Barbara Guest/Anne Dunn, Stripped Tales
Kelsey St. Press, 1995. $14.00.
- In the hoopla surrounding the recent publication of Guest's Selected Poems I hope this book does not go unnoticed. What is it with Barbara Guest? Can't she just do the same thing over and over again? Stripped Tales marks a new experiment in her writing; and even within the book the different pieces take radically different stances on the subject matter at hand. Anne Dunn's drawings here are screened like Edward Ardizzone'schildlike, playful, perhaps too playful for the texts, which are like malicious jokes.
- A poem like "Need to Identify" is a kind of story-a sentence snatched from an Edith Wharton tale of hotel children. A suggestive fragment of something much larger, that doesn't need to be larger, as Guest proves. What is "suggestion," anyway, beyond the craving for the other? One piece details the strategies by which the blank needy suffering ones of the earth try to have "meaningful" dreams, luring in vision with seductive, pretty hooksthe satellite dish, the moon probe, earth works. Or am I reading her "wrong"? How could that be? These fragments, "stripped" of context, release into the air a strange and blistering perfume. They were made in Berkeley like Oppenheimer's experiments with nuclear fission, the saga of a lifetime spent getting it right or wrong or beyond categorical judgments.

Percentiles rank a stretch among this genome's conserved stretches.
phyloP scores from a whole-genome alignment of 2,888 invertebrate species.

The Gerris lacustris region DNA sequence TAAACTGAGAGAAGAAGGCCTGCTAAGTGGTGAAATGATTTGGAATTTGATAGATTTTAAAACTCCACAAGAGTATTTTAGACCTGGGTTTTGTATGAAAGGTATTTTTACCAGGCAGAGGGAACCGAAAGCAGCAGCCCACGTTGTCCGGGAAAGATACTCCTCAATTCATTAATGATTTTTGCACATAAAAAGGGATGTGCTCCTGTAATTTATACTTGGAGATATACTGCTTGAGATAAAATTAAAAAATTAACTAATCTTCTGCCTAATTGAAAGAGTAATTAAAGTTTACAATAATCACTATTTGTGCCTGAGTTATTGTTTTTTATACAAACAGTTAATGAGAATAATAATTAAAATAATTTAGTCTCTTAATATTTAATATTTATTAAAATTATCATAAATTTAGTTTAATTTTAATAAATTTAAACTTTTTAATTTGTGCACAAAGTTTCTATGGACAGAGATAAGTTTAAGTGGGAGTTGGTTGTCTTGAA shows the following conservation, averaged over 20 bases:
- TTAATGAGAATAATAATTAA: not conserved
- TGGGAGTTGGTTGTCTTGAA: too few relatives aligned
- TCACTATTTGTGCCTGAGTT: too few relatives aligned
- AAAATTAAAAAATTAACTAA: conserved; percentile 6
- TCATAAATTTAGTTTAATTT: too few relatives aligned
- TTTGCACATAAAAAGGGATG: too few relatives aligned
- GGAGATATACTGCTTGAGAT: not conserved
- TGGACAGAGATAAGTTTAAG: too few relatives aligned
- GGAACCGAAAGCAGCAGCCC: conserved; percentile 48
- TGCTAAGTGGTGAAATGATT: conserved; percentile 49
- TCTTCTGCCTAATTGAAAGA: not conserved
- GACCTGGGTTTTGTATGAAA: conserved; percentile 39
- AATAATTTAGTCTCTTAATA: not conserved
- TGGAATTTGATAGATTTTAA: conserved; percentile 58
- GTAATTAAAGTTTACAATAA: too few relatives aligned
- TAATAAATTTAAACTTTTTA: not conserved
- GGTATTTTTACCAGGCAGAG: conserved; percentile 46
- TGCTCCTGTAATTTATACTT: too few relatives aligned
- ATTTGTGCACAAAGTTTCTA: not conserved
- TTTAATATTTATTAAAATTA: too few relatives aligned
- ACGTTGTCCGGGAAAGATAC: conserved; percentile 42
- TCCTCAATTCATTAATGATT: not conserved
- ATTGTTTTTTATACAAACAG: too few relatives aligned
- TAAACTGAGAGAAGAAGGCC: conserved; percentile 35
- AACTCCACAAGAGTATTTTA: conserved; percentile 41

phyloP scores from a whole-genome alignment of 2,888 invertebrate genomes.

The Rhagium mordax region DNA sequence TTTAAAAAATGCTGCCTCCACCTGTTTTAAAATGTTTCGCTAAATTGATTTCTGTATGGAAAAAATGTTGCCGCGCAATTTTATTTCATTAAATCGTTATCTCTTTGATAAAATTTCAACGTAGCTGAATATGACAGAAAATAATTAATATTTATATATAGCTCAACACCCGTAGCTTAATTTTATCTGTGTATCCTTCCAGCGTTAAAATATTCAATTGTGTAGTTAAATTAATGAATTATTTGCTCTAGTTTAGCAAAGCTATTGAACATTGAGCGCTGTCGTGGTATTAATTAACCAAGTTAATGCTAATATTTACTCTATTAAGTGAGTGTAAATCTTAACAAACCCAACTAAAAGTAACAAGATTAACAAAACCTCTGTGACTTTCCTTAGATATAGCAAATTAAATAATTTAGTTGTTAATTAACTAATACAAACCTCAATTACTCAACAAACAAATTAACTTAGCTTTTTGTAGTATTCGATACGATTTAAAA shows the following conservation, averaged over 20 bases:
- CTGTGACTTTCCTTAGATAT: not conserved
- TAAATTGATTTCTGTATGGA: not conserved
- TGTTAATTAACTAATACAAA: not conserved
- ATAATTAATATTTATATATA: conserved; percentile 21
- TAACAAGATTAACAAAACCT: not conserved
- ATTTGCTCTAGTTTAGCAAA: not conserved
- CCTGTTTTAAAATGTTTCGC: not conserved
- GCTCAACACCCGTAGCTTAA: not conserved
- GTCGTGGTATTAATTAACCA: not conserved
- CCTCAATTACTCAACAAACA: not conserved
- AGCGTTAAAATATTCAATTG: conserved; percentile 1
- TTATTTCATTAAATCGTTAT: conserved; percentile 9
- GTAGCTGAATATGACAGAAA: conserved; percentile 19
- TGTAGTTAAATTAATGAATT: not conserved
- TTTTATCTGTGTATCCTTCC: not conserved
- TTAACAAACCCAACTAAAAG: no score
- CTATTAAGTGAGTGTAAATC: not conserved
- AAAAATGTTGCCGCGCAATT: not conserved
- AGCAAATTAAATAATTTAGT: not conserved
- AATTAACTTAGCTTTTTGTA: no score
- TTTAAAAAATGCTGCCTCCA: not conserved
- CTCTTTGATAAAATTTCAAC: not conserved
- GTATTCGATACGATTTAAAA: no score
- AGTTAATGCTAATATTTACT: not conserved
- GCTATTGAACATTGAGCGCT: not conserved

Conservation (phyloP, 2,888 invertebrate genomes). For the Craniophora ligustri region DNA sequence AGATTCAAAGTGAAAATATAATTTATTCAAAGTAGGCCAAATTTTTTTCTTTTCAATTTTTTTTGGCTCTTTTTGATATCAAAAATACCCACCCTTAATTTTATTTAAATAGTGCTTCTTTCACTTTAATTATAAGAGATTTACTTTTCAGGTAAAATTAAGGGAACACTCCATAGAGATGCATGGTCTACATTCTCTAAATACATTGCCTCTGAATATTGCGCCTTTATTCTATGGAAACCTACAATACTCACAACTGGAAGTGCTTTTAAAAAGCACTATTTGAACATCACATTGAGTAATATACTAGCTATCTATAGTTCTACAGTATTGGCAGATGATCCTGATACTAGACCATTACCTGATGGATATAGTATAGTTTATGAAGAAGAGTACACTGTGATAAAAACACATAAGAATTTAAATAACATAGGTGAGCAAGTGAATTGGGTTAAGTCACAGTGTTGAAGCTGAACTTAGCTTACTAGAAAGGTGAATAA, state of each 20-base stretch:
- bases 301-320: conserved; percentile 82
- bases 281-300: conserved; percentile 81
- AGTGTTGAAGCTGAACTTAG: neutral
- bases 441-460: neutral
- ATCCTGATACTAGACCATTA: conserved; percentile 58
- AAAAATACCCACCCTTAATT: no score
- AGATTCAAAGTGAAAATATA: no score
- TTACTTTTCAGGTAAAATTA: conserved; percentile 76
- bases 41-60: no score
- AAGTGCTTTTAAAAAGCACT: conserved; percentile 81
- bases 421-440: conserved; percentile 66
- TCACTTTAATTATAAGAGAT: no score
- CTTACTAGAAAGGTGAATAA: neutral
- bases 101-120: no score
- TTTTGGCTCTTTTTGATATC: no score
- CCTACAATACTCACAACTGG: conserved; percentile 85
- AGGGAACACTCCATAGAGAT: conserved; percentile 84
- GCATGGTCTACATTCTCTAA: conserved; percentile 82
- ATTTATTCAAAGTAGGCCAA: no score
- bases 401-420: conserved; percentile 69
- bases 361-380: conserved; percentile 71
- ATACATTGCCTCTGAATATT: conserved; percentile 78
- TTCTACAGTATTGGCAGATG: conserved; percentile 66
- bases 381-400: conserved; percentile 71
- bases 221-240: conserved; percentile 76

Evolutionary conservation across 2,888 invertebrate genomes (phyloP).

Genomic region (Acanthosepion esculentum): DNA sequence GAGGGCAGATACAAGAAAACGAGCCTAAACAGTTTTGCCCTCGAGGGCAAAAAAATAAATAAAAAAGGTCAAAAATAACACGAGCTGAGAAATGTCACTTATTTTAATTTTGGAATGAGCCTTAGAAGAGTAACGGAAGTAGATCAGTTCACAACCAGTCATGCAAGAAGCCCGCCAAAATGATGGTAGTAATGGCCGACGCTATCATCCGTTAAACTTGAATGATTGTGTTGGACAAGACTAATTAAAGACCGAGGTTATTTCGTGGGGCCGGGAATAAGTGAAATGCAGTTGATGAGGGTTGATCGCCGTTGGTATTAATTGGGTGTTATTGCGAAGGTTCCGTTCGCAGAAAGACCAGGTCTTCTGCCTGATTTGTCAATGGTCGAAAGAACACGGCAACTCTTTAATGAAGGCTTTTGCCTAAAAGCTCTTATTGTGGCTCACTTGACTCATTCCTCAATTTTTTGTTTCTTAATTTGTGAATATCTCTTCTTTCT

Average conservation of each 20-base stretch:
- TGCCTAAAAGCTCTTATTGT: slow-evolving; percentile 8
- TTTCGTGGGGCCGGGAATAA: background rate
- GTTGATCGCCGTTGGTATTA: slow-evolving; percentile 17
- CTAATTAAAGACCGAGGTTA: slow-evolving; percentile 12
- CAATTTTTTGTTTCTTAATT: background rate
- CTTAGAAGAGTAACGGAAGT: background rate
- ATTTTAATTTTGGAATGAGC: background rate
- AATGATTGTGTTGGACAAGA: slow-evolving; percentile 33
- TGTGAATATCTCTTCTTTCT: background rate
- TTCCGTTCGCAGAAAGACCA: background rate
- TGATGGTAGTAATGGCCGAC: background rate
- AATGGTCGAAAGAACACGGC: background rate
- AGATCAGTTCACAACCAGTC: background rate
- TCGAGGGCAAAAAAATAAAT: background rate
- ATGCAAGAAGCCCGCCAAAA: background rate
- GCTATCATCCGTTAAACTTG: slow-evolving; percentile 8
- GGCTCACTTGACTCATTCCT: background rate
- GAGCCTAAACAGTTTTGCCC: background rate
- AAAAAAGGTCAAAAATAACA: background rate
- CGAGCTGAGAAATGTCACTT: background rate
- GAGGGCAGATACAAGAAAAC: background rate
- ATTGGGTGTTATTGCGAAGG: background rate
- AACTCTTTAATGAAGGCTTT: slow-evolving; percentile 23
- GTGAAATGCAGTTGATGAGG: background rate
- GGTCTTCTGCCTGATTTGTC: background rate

Copyright © 1996
Electronic Poetry Review